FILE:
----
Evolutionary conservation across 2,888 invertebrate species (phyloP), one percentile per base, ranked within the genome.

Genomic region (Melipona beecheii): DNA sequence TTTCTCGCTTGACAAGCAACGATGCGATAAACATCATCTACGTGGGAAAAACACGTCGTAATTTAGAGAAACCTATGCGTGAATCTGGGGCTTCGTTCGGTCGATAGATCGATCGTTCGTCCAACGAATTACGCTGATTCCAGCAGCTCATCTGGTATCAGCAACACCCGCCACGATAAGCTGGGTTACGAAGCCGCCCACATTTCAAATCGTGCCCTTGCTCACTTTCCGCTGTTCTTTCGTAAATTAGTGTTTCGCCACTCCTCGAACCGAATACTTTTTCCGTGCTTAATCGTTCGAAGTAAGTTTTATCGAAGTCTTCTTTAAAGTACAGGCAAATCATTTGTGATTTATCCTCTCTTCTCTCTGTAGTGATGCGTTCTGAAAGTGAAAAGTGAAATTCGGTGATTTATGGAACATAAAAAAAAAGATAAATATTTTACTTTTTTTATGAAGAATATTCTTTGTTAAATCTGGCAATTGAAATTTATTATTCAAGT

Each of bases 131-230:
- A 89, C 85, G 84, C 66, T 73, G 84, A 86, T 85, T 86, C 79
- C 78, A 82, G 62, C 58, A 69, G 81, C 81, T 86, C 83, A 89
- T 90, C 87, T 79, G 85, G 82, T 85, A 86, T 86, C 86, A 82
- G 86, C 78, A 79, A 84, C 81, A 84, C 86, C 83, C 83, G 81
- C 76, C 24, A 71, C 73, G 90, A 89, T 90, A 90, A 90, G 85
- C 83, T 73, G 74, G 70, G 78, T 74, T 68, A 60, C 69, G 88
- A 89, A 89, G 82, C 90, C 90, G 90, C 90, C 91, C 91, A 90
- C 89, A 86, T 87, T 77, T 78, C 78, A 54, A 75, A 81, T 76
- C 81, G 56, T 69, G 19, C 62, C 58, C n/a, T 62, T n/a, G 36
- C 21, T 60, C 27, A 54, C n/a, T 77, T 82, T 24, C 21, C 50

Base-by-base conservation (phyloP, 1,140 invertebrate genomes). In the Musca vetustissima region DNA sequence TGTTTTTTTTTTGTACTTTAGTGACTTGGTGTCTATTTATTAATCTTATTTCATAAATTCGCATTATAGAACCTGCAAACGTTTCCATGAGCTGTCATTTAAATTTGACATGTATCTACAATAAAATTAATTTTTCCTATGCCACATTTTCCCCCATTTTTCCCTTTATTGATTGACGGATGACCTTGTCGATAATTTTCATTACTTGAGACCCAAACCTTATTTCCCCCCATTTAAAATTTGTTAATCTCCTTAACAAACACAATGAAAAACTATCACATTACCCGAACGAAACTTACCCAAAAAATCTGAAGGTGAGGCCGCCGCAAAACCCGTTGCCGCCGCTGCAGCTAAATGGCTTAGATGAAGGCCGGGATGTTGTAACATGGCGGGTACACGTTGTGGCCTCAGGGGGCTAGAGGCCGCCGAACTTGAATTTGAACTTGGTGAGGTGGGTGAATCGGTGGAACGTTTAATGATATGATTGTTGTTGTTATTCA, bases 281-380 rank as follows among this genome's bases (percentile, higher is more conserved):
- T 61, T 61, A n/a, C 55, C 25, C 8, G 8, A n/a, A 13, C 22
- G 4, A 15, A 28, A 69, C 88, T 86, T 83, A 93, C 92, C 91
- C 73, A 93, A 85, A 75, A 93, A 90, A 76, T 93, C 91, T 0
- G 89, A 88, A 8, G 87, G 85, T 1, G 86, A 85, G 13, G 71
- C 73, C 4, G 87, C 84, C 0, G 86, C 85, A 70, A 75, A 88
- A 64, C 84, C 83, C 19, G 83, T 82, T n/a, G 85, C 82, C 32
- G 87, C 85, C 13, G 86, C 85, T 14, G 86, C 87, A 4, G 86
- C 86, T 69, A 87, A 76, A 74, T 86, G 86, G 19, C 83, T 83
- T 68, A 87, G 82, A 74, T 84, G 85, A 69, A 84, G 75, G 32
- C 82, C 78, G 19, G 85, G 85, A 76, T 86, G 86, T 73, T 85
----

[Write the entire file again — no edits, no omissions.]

Evolutionary conservation across 2,888 invertebrate species (phyloP), one percentile per base, ranked within the genome.

Genomic region (Melipona beecheii): DNA sequence TTTCTCGCTTGACAAGCAACGATGCGATAAACATCATCTACGTGGGAAAAACACGTCGTAATTTAGAGAAACCTATGCGTGAATCTGGGGCTTCGTTCGGTCGATAGATCGATCGTTCGTCCAACGAATTACGCTGATTCCAGCAGCTCATCTGGTATCAGCAACACCCGCCACGATAAGCTGGGTTACGAAGCCGCCCACATTTCAAATCGTGCCCTTGCTCACTTTCCGCTGTTCTTTCGTAAATTAGTGTTTCGCCACTCCTCGAACCGAATACTTTTTCCGTGCTTAATCGTTCGAAGTAAGTTTTATCGAAGTCTTCTTTAAAGTACAGGCAAATCATTTGTGATTTATCCTCTCTTCTCTCTGTAGTGATGCGTTCTGAAAGTGAAAAGTGAAATTCGGTGATTTATGGAACATAAAAAAAAAGATAAATATTTTACTTTTTTTATGAAGAATATTCTTTGTTAAATCTGGCAATTGAAATTTATTATTCAAGT

Each of bases 131-230:
- A 89, C 85, G 84, C 66, T 73, G 84, A 86, T 85, T 86, C 79
- C 78, A 82, G 62, C 58, A 69, G 81, C 81, T 86, C 83, A 89
- T 90, C 87, T 79, G 85, G 82, T 85, A 86, T 86, C 86, A 82
- G 86, C 78, A 79, A 84, C 81, A 84, C 86, C 83, C 83, G 81
- C 76, C 24, A 71, C 73, G 90, A 89, T 90, A 90, A 90, G 85
- C 83, T 73, G 74, G 70, G 78, T 74, T 68, A 60, C 69, G 88
- A 89, A 89, G 82, C 90, C 90, G 90, C 90, C 91, C 91, A 90
- C 89, A 86, T 87, T 77, T 78, C 78, A 54, A 75, A 81, T 76
- C 81, G 56, T 69, G 19, C 62, C 58, C n/a, T 62, T n/a, G 36
- C 21, T 60, C 27, A 54, C n/a, T 77, T 82, T 24, C 21, C 50

Base-by-base conservation (phyloP, 1,140 invertebrate genomes). In the Musca vetustissima region DNA sequence TGTTTTTTTTTTGTACTTTAGTGACTTGGTGTCTATTTATTAATCTTATTTCATAAATTCGCATTATAGAACCTGCAAACGTTTCCATGAGCTGTCATTTAAATTTGACATGTATCTACAATAAAATTAATTTTTCCTATGCCACATTTTCCCCCATTTTTCCCTTTATTGATTGACGGATGACCTTGTCGATAATTTTCATTACTTGAGACCCAAACCTTATTTCCCCCCATTTAAAATTTGTTAATCTCCTTAACAAACACAATGAAAAACTATCACATTACCCGAACGAAACTTACCCAAAAAATCTGAAGGTGAGGCCGCCGCAAAACCCGTTGCCGCCGCTGCAGCTAAATGGCTTAGATGAAGGCCGGGATGTTGTAACATGGCGGGTACACGTTGTGGCCTCAGGGGGCTAGAGGCCGCCGAACTTGAATTTGAACTTGGTGAGGTGGGTGAATCGGTGGAACGTTTAATGATATGATTGTTGTTGTTATTCA, bases 281-380 rank as follows among this genome's bases (percentile, higher is more conserved):
- T 61, T 61, A n/a, C 55, C 25, C 8, G 8, A n/a, A 13, C 22
- G 4, A 15, A 28, A 69, C 88, T 86, T 83, A 93, C 92, C 91
- C 73, A 93, A 85, A 75, A 93, A 90, A 76, T 93, C 91, T 0
- G 89, A 88, A 8, G 87, G 85, T 1, G 86, A 85, G 13, G 71
- C 73, C 4, G 87, C 84, C 0, G 86, C 85, A 70, A 75, A 88
- A 64, C 84, C 83, C 19, G 83, T 82, T n/a, G 85, C 82, C 32
- G 87, C 85, C 13, G 86, C 85, T 14, G 86, C 87, A 4, G 86
- C 86, T 69, A 87, A 76, A 74, T 86, G 86, G 19, C 83, T 83
- T 68, A 87, G 82, A 74, T 84, G 85, A 69, A 84, G 75, G 32
- C 82, C 78, G 19, G 85, G 85, A 76, T 86, G 86, T 73, T 85